The lesson at the Cannes Film Festival was clear and simple: There's no star like an old star.
In an event parched of celebrity, Elizabeth Taylor, who hasn't made a decent movie in years, blew in Thursday and ignited the town like a torch. She even outdrew little Sylvester Stallone at the premiere of his film "Cliffhanger" in the Palais du Festivals, where thousands of fans gathered for a glimpse. It was like the premiere of "Gone With the Wind" in Atlanta in 1939, one of those majestic, formal movie moments that combine crowd frenzy, tan beautiful people in tuxedos and strapless gowns, artificial snow and movie hype to create that sense of glamour the festival had so sorely lacked, particularly after two drippy, rainy days and a series of enigmatic and remote movies.
Earlier in the day, Miss Taylor galvanized the international press with a rare news conference.
The setting was the Hotel Martinez, along the city's legendary Boulevard de Croisette. By midafternoon, on the sheer power of rumor, a huge crowd had gathered. But that was all right: There was a single policeman present.
Surely one of the great obscurities of French culture is the way the French love policemen everywhere except where they're needed. Two hundred yards down the Croisette, two buses were parked, and on those buses lounged dozens of tough-looking riot police, sunning themselves, sleeping, playing cards. Meanwhile, at the hotel, one of those majestic, expensive white beasts thatdominate the Croisette, thousands had gathered and single sweaty man in uniform had charge of them.
Fighting one's way through the crowd, one reached the lobby of the hotel to discover . . . another crowd. If one phenomenon marks Cannes, it is crowds, usually jammed with desperate people with cameras, notebooks, deadlines and pathological personalities. The French, of course, had no mercy; journalists were not allowed into the hall until precisely 4:40 p.m., though they formed a huge, seething queue full of fainting women and bullying men.
"It's the worst of all possible worlds," said Tony Crawley, a British free-lancer who has covered dozens of film festivals, "planned by the Brits and the Americans but with the French controlling the door."
So chaotically planned was the event that at one point television cameramen were admitted one by one through the dense crowd of print reporters. It was not a scene of happy faces as the camera boys torturously bullied their way between their sweaty, resentful press colleagues.
Finally, the doors squeaked open and one by one the writers themselves squirted into the vast room.
Miss Taylor, who was appearing on behalf of her AIDS charity, the American Foundation for AIDS Research, had come to Cannes to appear at the premiere of "Cliffhanger" and to be host at a $2,500-a-plate fund-raiser at the exclusive Le Moulin de Mougins restaurant. But the true nature of her appearance -- these events all have double meanings in the huckster's paradise that is Cannes -- was to shill for an HBO movie based on reporter Randy Shilts' book about the AIDS epidemic, "And the Band Played On." She was joined on the dais by Sir Ian McKellan, a gay British actor and AIDS activist; Michael Fuchs, president of HBO; and rock singer Phil Collins, who stars in the film. Notably absent was Roger Spottiswoode, who directed "And the Band Played On" but has since left the project and openly criticized "compromises" made in editing and post-production.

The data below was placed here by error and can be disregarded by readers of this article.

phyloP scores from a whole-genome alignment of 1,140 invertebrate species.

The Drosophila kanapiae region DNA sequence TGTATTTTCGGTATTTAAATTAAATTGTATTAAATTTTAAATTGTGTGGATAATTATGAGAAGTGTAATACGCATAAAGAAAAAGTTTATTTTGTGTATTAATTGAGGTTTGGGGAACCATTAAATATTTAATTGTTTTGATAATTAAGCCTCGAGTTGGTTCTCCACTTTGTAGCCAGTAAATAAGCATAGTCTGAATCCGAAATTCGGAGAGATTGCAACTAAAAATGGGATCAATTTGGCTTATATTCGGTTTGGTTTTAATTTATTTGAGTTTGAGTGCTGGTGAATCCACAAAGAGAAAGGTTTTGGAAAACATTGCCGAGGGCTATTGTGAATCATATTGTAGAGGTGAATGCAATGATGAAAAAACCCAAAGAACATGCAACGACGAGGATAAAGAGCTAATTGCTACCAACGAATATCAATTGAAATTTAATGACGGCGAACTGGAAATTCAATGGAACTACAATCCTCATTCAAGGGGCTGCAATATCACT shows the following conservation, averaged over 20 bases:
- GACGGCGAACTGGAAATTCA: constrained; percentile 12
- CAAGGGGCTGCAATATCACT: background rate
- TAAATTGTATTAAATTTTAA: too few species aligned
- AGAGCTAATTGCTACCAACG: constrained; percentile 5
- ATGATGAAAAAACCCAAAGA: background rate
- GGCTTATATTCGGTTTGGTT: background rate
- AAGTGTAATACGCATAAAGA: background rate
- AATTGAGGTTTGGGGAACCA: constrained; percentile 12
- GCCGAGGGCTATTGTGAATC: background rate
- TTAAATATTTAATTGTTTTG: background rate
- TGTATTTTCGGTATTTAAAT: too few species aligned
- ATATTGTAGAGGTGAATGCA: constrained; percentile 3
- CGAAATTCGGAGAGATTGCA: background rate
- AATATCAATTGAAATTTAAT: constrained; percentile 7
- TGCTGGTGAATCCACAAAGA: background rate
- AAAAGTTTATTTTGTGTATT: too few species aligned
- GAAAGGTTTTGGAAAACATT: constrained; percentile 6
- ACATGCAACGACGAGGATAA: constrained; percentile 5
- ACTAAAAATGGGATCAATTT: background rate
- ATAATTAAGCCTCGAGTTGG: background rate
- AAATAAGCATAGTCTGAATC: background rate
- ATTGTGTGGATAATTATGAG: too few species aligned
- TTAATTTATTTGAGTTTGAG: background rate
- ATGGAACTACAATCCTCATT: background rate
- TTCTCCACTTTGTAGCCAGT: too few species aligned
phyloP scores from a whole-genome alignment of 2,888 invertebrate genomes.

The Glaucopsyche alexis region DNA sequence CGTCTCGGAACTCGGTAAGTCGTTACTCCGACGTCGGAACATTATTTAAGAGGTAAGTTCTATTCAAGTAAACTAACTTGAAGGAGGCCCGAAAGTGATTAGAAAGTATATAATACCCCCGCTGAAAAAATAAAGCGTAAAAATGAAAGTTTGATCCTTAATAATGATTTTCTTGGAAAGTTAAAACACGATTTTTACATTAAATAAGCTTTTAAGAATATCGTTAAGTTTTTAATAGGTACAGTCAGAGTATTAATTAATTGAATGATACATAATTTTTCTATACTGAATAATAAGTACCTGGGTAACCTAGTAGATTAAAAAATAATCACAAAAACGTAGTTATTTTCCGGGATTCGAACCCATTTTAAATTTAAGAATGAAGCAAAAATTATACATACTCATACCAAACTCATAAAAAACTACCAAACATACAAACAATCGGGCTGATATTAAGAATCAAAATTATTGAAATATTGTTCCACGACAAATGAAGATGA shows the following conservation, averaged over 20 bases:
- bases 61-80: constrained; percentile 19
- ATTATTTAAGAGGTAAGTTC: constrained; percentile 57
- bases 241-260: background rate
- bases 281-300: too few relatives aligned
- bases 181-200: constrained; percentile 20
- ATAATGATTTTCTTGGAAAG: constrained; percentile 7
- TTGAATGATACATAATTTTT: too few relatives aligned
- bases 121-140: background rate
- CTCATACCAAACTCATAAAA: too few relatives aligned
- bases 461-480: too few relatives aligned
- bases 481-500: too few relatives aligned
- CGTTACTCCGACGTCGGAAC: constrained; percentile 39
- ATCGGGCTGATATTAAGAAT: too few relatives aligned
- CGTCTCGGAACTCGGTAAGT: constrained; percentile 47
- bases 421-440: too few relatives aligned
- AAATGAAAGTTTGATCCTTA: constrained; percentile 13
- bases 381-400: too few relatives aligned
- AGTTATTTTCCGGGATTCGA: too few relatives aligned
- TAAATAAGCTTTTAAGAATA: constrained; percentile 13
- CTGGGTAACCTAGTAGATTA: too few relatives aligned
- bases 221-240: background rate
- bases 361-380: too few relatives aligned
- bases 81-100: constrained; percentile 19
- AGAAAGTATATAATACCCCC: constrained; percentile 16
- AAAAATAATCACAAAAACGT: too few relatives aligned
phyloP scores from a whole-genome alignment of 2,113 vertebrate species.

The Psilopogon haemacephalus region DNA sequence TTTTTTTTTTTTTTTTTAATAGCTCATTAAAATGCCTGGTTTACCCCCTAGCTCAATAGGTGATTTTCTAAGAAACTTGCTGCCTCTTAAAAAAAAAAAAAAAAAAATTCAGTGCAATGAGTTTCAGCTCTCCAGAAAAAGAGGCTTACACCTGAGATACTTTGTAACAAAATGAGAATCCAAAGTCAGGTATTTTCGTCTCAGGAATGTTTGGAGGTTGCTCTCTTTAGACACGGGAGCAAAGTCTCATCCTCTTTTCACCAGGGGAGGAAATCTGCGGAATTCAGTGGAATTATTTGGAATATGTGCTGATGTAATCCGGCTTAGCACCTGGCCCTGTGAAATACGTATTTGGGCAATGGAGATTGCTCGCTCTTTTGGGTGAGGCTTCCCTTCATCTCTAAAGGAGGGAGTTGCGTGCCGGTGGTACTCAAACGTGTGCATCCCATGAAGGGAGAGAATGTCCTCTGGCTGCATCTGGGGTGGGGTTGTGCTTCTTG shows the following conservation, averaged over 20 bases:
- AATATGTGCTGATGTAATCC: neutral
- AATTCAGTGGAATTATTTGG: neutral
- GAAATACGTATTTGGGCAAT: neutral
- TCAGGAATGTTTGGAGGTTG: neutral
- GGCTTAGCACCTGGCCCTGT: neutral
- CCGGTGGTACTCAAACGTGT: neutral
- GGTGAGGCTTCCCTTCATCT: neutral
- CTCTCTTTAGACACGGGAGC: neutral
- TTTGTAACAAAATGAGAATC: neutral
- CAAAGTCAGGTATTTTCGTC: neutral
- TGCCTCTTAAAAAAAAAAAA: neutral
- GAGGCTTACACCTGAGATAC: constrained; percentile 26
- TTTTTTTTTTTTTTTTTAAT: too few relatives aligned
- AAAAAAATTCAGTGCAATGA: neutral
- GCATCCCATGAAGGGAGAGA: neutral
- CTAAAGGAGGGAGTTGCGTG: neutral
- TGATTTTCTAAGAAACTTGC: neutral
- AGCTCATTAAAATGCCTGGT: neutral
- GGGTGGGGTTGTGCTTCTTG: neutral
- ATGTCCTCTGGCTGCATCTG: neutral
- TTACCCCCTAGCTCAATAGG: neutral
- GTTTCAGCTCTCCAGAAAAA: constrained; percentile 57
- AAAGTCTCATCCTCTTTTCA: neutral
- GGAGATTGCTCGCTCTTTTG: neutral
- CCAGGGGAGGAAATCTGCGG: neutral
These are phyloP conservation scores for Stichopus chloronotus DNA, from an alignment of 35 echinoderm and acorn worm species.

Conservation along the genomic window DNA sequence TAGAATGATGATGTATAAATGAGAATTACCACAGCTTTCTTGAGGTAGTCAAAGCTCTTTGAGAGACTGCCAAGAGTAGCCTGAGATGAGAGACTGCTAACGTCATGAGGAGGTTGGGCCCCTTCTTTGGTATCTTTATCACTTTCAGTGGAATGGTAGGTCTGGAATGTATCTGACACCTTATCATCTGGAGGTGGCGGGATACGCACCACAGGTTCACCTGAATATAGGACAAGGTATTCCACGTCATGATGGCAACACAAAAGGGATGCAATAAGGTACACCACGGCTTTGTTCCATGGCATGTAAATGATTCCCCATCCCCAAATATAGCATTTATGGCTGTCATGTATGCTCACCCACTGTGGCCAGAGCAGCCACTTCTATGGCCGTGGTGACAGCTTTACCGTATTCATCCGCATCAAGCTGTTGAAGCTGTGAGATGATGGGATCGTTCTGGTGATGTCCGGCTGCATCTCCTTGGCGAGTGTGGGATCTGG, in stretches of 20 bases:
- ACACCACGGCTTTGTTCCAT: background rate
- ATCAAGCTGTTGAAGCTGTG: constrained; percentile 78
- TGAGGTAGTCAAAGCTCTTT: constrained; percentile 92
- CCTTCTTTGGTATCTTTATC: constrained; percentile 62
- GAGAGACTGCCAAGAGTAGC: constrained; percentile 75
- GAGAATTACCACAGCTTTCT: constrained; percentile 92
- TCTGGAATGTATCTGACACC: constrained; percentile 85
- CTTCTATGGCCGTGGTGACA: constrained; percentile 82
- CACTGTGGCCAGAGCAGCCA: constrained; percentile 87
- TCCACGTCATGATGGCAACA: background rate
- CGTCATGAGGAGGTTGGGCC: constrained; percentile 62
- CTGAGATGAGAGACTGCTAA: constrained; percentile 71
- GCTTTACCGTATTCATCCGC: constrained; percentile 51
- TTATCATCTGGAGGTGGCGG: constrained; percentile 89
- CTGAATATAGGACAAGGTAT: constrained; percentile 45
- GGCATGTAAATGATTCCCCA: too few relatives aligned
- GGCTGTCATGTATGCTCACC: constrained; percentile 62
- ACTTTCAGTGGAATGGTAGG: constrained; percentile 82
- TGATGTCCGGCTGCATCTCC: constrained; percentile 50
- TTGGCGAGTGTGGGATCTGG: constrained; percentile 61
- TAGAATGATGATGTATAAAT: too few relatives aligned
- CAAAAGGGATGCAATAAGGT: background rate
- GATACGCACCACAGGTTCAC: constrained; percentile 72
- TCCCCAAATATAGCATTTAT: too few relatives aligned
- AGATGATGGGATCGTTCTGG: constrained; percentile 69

But on to important issues: What did she wear and how did she look?
Entering regally at the appointed hour, she wore a white sleeveless sheath and diamond earrings as big as the Martinez. She was tan, her raven-black hair was piled high, and she looked great. She had the look of legend. Fuchs, introducing her, hit exactly the right note, pointing out that "aside from the magnitude of celebrity and history surrounding her, this is a wonderful, down-to-earth, funny lady." Miss Taylor's aura radiated through the room. Photographers lay at her feet, grown men swooned, women were jealous. Her comments, given the public nature of the ceremony, were appropriately public; she issued the right platitudes and bromides as expected.
"I thank you all for your willingness to support the global effort to combat this health crisis. . . . We do not have the time to disagree or compete; we only have time to work together."
She was somewhat more relaxed during the brief Q-and-A session her handlers permitted, at one point queried as to how come she wasn't in the HBO movie?
"God," she said in that trademark Hollywood-English accent, "I offered myself, but nobody would pick me up."
She agreed that generally Hollywood had done a poor job dramatizing the AIDS crisis. "Hollywood makes entertainments. Hollywood likes happy endings. There are no happy endings with AIDS."
Asked if she was in despair, she said: "Yes, I despair for all of humanity, because I don't think the world is aware yet of what is happening. And unless people listen and take seriously what we're trying to say, the pandemic will spread with frightening increase."
And on that cheerful note, the conference ended; the great lady was whisked away behind clouds of security men, and the reporters were left to fight their way out, just as they had fought their way in.